### Ensemble aggregation methods 2

Because of the initial random weights, the different runs of the NN backtests give different results. Annoying, but random initial weight is a tool that helps to avoid to stuck in local minima. Let’s suppose we train 21 different NNs with exactly the same parameters. Some of them will be stuck in local minima, some of them will not. In this post, we study how we aggregate the forecasted values of the ensemble members.

We also show in the chart the Buy&Hold and the Naive Learners (both the 2 bins and 4 bins version) as we introduced them earlier.

For this experiment we set the **parameters based on the result of the previous post.
OutputBoost = 1;
maxEpoch=49;
We are also curious how much changing of these parameters weaken our previous good results.**

We used the following **aggregation strategies:**

**1. Return the most frequent sign:**

forecasts.Select(r => Math.Sign(r)).Sum();

Note that in our previous Matlab study on aggregation, we made a note that:

“//SumSign() has lowest STD than Avg() (we measured it)”

Therefore, we used the Sum(Sign) in all our previous experiments.

We favour that the number of ensemble members to be odd and not an even number to avoid the case when the positive forecasts equal to the negative forecasts and cancel each other out.

**2. The average:**

forecasts.Average();

The obvious aggregation is the average. **The disadvantage of it that very badly trained members can forecast outliers, very high values. Only one of this outlier is enough to completely distort the aggregated decision of the ensemble**. **For example, we have 21 members. 20 forecasts say: +1%, and 1 forecast say: -21%. The average is negative.**

Obviously, we should select the positive direction, but averaging the forecasts will give a negative prediction of the ensemble.

No wonder, **we don’t expect that this aggregation method would be the winner. **But, let’s test it.

**3. The best trained ANN:**

The idea is that after training 21 NNs, **we keep the one with the smallest training error as a forecaster:**

forecasts[trainErrors.IndexOf(trainErrors.Min())];

The smallest training error means that **this NN gave the smallest MSE error on the training set (200 samples minus the outliers excluded)**. Note that **MSE says nothing about profitability or drawdown**, so another potential method would be to keep the ANN with the highest profit or the lowest DD on the training set.

However, we haven’t implemented this strategy yet.

For each cell in the next tables, we did run 5 tests and averaged that performance metric. **For each ensemble strategy we run 3 tests, so we have 3 cells with the same strategy.** **To check the consistency.**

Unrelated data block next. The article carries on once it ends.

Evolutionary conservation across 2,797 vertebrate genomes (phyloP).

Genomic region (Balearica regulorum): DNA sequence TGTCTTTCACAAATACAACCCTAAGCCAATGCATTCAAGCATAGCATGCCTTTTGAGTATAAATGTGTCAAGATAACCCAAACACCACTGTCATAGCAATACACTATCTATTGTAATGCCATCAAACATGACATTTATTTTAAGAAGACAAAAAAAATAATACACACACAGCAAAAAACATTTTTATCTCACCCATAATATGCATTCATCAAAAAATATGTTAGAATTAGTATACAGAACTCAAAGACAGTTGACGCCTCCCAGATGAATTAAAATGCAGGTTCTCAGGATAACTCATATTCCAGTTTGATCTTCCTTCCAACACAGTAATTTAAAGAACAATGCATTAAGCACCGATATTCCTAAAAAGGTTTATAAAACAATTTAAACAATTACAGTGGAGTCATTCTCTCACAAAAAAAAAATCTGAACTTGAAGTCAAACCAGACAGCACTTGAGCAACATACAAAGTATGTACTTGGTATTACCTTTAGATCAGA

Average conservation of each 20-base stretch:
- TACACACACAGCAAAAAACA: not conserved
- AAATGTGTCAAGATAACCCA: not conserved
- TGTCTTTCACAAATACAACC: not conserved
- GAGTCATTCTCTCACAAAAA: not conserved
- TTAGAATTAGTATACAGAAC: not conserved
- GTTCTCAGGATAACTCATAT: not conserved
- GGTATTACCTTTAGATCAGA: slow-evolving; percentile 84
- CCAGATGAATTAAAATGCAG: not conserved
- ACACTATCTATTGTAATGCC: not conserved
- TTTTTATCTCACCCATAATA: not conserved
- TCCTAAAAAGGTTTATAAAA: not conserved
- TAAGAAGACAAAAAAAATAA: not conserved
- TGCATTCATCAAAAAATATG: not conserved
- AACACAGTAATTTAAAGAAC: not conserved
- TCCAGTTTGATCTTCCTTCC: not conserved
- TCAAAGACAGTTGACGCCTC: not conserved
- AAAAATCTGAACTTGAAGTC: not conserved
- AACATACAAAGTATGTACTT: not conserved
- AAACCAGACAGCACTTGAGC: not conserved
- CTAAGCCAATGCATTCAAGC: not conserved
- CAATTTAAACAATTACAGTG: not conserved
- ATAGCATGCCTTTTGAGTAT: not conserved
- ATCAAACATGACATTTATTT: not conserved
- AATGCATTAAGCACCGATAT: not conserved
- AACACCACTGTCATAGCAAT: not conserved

**A. The target function is the next day %change**

The performance if nEnsembleMembers = 5:

Portfolio Value and directional accuracy after 23 years:

The performance if nEnsembleMembers = 21:

Portfolio Value and directional accuracy after 23 years:

**B. The target function is the next day %change direction** (-1, +1, but normalized by STD normalization)

We obliged to test this, *because our ensemble aggregations treat the forecasted output as sign only*. So, we thought to **test what happens when the output of the test set is the sign only too.**

The performance if nEnsembleMembers = 5:

Portfolio Value and directional accuracy after 23 years:

The performance if nEnsembleMembers = 21:

Portfolio Value and directional accuracy after 23 years:

Notes:

– the Naive Learners are deterministic.

Conclusions:

–** the 4 bins Naive Learner is superior to the 2 bins version. Expected.**

– **some stochastic NN version can beat the deterministic 4 bin Naive Learner.** At first, it is good to see that it happens. **Without this result, we may contend that we better don’t complicate the forecast by training a complex NN**, but we should only use the deterministic NL. However note that even if the NL gives better performance than the NN in this case, we would choose the NN. The reason is that in this simple case,** with only 1 dimensional input, and with a non-sparse input space, it is easy to create a deterministic NL forecaster. However, increase the input dimension to 10. Try to create a 4 bin NL for those 10 dimensions. Each dimension is divided to 4 ranges. For 10 dimensions, the number of hypercubes is 4^10 = 1,048,576. And consider we have only 200 samples in the training set. 99.9% of the NL statistics matrix would have no sampled value. What do you think about the prediction power of that discretization? 🙂**

How would you predict for a testInput that belongs to a hypercube where there is no training sample at all? Choose the neighbours? But which neighbours? It is easy to see that we are stuck with this approach. This approach would be local.

**The good thing about NN is that it can operate even in this complex (sparse and 10 dimensional) case.**

– because of **the previous post, we made the NN learner less effective by changing the outputBoost from 30 to 1, and the maxEpoch from 20 to 49, but still with this less effective (non fine-tuned, non parameter overfitted) settings, the NN is better than the deterministic NL (2 and 4 bins)**

– **we had high hopes for the ‘best trained ANN’ ensemble strategy, but it didn’t work fabulously. In fact, it shows the worse performance.
**

–** ‘the most frequent sign’ aggregation is still the winner.** This is what we have used so far. We keep it.

–** it is preferable to learn targets as the %change and not the sign(%change). We give more information to the NN that it can use. In this case, more information to the NN means better prediction.**

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